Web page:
NH solar value to drop as much as 40 percent—lock in favorable rates now!

Time is growing short to lock in full-value solar net metering in New Hampshire. The state Public Utilities Commission is in the process of changing net metering regulations. We don't yet know all the details, but we do know that the value you can get from solar will drop by as much as 40%.

However, anyone who secures a net metering permit before the new rules go into effect is grandfathered to continue receiving full-value net metering through 2040. From the time the permit is secured, you have one year to follow through (or not) with the solar installation. No cost, no commitment to at least lock in that opportunity.

The deadline to get your permit and lock in full-value solar is in June. Contact us now to get the ball rolling!

One ground-mounted Solaflect solar tracker in New Hampshire easily provides $1,000+ of savings on a Liberty or Eversource electric bill. But only if you lock in today's net metering value. Contact us to schedule a free site evaluation and get the necessary paperwork submitted. Use the contact form below or call us at (802) 649-3700.

(If you already have solar in place, you don't need to worry: your system is grandfathered to continue net metering the same as it already does through 2040.)

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[Page updated May 1,2017.]

Wholesale electricity over 87 cents/kWh $2/kWh. Are you helping keep rates low?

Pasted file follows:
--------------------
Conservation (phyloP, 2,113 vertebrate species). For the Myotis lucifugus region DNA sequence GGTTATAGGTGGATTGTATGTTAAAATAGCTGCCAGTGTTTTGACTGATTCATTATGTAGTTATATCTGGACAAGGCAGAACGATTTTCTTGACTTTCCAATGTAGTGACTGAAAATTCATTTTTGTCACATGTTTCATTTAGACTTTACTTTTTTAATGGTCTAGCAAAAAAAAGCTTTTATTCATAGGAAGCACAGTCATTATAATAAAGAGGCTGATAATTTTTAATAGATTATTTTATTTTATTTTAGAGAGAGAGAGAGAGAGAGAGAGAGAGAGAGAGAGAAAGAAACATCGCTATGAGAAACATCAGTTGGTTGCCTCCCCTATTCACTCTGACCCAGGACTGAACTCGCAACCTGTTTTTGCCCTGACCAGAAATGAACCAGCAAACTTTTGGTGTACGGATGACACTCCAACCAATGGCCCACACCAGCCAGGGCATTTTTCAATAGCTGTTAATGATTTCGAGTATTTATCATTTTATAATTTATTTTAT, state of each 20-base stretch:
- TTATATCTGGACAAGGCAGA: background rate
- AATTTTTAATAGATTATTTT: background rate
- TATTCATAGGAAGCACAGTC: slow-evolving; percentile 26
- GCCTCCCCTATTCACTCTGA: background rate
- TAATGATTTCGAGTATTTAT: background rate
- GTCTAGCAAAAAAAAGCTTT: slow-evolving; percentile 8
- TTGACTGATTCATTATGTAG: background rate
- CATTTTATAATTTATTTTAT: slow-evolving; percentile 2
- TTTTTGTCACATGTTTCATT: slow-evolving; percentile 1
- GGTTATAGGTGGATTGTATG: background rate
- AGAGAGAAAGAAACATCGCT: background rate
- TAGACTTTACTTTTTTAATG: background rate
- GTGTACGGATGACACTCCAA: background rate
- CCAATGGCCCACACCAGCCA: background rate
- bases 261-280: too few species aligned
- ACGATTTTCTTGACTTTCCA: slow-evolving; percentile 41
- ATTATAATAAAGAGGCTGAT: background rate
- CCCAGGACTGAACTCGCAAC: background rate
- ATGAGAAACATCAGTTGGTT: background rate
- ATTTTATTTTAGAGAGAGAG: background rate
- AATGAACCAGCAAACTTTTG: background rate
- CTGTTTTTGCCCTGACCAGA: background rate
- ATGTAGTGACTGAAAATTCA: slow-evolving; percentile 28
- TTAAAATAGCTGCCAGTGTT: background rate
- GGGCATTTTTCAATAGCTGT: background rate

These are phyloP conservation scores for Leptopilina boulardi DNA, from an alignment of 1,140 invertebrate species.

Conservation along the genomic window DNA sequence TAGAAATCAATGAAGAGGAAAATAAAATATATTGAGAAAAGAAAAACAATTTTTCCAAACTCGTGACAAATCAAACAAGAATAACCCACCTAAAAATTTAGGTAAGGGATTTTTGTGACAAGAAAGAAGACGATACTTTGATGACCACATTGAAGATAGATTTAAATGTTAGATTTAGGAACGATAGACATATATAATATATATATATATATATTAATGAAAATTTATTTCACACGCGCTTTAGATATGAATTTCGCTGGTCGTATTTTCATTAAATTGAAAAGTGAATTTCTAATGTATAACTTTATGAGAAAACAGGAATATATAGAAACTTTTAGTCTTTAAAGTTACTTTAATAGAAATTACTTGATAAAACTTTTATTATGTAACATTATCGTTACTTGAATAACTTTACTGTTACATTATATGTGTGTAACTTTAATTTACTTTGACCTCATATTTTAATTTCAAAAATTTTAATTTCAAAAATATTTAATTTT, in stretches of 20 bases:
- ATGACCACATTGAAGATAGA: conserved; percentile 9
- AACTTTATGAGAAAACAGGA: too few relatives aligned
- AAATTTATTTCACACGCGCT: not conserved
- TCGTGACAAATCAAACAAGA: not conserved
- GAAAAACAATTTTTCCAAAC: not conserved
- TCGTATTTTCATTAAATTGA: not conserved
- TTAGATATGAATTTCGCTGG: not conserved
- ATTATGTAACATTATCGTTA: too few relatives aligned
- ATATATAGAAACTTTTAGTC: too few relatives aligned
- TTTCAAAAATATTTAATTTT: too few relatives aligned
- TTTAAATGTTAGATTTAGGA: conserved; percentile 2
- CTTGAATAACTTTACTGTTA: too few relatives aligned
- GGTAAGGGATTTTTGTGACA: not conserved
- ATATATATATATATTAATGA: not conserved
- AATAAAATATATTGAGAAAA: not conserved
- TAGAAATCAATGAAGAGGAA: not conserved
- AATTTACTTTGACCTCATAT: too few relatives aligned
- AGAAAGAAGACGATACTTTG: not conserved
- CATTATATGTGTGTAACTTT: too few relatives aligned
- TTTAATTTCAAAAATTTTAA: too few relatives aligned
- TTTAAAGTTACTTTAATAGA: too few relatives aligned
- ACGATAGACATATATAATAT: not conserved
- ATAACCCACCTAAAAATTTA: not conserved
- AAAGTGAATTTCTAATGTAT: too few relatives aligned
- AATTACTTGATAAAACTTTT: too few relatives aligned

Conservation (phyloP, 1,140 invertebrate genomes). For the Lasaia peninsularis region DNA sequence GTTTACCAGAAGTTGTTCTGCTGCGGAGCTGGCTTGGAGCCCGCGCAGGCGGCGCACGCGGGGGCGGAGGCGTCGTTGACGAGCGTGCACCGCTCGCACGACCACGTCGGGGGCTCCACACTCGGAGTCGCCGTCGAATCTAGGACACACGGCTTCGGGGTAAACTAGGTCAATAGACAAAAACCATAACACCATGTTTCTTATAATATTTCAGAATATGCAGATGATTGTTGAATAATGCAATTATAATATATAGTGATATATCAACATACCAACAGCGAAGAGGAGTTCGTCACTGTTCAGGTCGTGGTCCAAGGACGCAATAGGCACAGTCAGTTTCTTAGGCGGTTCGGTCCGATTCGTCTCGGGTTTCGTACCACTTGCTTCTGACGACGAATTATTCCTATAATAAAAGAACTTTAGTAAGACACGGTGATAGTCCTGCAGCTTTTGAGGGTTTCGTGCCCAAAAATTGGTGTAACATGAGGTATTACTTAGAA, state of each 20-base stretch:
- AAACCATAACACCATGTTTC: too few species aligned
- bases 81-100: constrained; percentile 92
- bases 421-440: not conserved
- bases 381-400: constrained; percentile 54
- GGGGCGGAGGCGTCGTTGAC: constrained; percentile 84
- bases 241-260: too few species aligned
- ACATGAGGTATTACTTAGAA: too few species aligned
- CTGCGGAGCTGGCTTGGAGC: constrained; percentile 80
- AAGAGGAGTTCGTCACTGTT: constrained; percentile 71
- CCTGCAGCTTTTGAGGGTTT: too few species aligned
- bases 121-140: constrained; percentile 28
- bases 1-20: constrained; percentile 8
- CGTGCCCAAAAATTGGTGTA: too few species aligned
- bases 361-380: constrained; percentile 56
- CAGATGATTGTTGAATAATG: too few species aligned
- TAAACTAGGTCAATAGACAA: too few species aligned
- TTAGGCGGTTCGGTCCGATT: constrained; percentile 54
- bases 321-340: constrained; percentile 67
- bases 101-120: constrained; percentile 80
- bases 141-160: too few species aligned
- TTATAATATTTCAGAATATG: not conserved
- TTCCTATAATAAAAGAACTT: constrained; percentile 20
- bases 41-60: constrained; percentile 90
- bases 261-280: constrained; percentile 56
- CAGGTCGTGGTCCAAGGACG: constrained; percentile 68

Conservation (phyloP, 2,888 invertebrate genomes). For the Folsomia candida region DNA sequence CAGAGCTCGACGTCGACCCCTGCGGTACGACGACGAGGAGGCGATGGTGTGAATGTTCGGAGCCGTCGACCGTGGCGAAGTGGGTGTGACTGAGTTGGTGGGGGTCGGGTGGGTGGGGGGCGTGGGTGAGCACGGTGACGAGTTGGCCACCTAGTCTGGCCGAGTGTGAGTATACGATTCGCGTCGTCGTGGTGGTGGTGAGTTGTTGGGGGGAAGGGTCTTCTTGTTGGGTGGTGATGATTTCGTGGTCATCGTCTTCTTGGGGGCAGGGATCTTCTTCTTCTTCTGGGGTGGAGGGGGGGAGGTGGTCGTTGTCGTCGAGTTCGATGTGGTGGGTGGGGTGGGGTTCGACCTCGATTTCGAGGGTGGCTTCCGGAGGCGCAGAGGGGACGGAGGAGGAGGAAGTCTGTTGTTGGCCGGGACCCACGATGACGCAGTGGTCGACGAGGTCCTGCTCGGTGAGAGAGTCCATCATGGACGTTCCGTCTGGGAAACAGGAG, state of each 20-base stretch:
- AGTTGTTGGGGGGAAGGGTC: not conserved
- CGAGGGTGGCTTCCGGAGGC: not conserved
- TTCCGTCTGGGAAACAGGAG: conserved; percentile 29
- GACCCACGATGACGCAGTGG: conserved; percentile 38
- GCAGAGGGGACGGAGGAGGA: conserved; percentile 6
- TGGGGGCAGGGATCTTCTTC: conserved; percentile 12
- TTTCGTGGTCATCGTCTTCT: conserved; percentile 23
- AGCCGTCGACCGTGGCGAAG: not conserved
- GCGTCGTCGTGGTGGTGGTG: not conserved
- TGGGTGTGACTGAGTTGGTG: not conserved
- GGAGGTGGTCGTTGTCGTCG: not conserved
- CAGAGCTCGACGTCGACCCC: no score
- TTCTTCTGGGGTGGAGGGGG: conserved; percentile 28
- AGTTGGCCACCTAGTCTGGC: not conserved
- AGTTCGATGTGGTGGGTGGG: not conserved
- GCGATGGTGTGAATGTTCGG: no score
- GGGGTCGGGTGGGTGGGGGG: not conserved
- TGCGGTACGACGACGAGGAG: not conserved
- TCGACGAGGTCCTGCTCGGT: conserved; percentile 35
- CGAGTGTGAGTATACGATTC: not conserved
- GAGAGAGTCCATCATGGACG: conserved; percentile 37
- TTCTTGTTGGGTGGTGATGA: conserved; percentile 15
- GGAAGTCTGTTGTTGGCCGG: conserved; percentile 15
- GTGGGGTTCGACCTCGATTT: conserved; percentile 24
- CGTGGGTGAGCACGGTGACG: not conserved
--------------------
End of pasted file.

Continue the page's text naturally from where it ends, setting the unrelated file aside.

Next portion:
It’s a hot day in New England, with temperatures as I write over 90°F. Air conditioners are running hard, and the regional grid is at full tilt.

To supply the needed electricity, utilities and independent power producers are turning on their “peaker” power plants—facilities that sit idle most of the time, and only get used during periods of high demand. These power plants are extremely expensive, and when they are called into action regional spot-market wholesale electricity prices skyrocket.

I checked the wholesale prices five minutes ago. The screen grab below shows that the current price is over 87 cents per kWh! Read more

New Hampshire re-opens net metering!

 

Governor Hassan signed the net-metering cap increase bill into law on Monday, May 2. Customers of Eversource, Liberty Utility, and Unitil can once again go solar. (Those with New Hampshire Electric Coop were not limited by the state’s previous cap, and continue to be able to go solar.)